Tell me, what is it you plan to do with your one wild and precious life? –Mary Oliver, “The Summer Day”
I meant to post this a while ago, but life, moving, and limited internet access got in the way!
I recently took a solo train trip from the Mojave Desert to Portland, OR. For details on why on earth I thought this was a good idea, please read One Wild and Precious Life–Part 1 and One Wild and Precious Life–Part 2. This post recounts, the final leg of my journey.
My train wasn’t set to leave until 2:30PM the day after the Dear Sugar Radio Live taping. It may have been wiser to spend that time sleeping since I would be spending roughly 30 hours riding in trains and buses, but I had never been to Portland before. I opted for adventure. The first thing I discovered is that nothing opens in Portland before 10AM. Except the coffee shops. After strolling through mostly-deserted streets for an hour, I found my way to Pioneer Courthouse Square and finally found people.
After a while, I found Powell’s City of Books, which claims to be the biggest new and used bookstore in the world. I believe it—the store takes up an entire city block. Needless to say, I was in heaven. I allotted one precious hour to wander the shelves, but really I could’ve spent the entire day there easily if I hadn’t needed to catch a train. On the top floor, in the Pearl Room, I found an autographed copy of Lab Girl, by Hope Jahren—a book I’ve been wanting to read anyway. It was like the Universe was telling me to buy the book. Who am I to deny the Universe?
I made it to the train station not long before my train started boarding. Before I knew it, I was speeding back to the desert. Sort of. After a few hours, I made my way to the observation deck and found a seat. While I knitted a blanket, I listened to Sarah Hepola’s Blackout: Remembering What I Drank to forget. At some point, a woman from another car sat in the seat next to me. We didn’t talk much. I was knitting with headphones and she was reading Geek Love by Katherine Dunn. Still, there was an unspoken comradery between us that made me wonder if she was traveling alone as well.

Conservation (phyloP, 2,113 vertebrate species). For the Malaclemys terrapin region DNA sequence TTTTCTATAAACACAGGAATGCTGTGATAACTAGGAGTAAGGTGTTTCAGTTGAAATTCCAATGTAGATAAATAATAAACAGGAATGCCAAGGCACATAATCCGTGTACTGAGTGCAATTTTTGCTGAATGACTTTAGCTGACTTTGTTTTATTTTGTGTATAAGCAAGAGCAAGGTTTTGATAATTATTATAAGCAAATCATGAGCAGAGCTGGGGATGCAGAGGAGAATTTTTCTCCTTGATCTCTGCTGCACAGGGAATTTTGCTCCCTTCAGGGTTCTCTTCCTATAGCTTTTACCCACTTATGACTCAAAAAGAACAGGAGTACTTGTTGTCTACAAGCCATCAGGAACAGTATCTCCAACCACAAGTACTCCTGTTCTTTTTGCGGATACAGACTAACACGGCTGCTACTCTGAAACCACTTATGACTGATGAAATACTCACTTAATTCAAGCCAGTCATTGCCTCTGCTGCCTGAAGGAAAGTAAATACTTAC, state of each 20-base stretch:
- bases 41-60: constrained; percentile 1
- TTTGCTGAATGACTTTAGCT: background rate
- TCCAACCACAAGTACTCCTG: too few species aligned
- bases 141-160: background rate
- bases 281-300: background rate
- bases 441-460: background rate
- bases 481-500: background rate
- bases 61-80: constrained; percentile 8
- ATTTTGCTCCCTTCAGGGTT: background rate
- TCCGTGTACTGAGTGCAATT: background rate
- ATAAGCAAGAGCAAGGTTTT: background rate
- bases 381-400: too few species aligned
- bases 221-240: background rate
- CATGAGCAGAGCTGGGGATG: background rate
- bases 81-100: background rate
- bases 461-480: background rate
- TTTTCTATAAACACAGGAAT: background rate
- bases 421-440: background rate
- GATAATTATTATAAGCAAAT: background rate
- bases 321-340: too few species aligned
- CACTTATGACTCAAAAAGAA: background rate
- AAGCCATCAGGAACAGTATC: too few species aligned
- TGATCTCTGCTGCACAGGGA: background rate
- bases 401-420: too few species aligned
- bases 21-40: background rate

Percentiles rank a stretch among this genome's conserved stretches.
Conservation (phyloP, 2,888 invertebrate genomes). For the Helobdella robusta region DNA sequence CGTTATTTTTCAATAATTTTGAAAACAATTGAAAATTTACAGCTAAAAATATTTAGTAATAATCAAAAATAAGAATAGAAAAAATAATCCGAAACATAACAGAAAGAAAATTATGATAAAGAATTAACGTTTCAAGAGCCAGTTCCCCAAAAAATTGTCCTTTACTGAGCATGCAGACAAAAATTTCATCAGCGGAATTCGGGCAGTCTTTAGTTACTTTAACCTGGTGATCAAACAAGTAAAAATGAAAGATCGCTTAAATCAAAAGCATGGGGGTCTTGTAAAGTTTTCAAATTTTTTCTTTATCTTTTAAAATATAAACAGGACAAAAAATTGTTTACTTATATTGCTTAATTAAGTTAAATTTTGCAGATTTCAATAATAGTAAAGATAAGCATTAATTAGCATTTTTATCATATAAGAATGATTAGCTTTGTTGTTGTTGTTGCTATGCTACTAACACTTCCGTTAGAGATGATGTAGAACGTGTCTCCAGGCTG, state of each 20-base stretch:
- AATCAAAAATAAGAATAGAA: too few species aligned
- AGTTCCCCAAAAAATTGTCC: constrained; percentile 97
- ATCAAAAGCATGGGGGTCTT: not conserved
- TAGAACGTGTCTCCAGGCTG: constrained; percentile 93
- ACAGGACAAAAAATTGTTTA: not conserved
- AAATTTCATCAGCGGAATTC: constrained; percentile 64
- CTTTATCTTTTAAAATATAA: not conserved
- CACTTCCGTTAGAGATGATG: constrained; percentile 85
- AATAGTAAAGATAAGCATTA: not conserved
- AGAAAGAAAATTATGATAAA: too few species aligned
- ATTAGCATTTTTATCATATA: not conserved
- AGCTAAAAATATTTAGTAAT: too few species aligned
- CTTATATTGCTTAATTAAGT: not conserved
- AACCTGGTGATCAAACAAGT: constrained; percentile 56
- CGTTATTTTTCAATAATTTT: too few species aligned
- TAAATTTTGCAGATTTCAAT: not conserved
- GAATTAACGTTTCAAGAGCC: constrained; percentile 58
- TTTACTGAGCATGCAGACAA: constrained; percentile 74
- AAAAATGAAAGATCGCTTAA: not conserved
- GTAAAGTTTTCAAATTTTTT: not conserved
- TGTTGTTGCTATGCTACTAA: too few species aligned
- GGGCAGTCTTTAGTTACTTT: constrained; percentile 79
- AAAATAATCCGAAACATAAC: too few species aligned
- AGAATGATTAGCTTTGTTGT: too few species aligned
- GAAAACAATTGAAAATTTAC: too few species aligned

Sunday was a marathon. It started at 6AM when the train I’d caught in Portland arrived in Sacramento. From there I took a bus to Stockton, then a train to Bakersfield, and another bus to LA. I arrived at the Los Angeles Union Station about an hour before my final train left for Needles. I was exhausted.
The very last leg of my journey was a six-hour train ride. I was hoping to spend most of that time sleeping, but my body had other ideas. All the travel and sleeping in quasi-horizontal positions was starting to take its toll. Only a couple of hours in, my left leg started twitching. My calf muscles were so tight that my entire leg would jump to the left at random. This was a problem since there was definitely someone sitting in the seat to my left. Luckily, the back half of the car was empty at that moment, so I ambled over to the set of seats just behind the staircase where I knew there would be a little more room to maneuver and I stretched. Toe touches, hamstring stretches, quad stretches, cow/cat poses, child’s pose, lower back stretches, shoulders, triceps, forearms, neck, upper back. At some point my nose started bleeding and I had to stop. Once the bleeding had stopped and my face was clean, I walked back to my assigned seat, reclined it as far it would go, and lost consciousness.
The next thing I knew, the conductor was announcing “Needles in ten minutes.” I folded my blanket, made sure I had all my belongings, and made my way down the stairs to the loading door. The train slid to a stop. The doors opened. I dragged my luggage and my sluggish feet to the cars where my roommate was waiting to pick me up. I had made it.
During the podcast taping in Portland, Cheryl explained a concept she called “retrospective fun.” Essentially, it means that you aren’t necessarily having fun in the moment, but when it’s all over and you’re looking back on the experience you can say yeah, actually that was fun. A few parts of my train adventure to Portland definitely fit that bill. Overall though, it was a great trip—fun, inspiring, and empowering. I’m glad I went.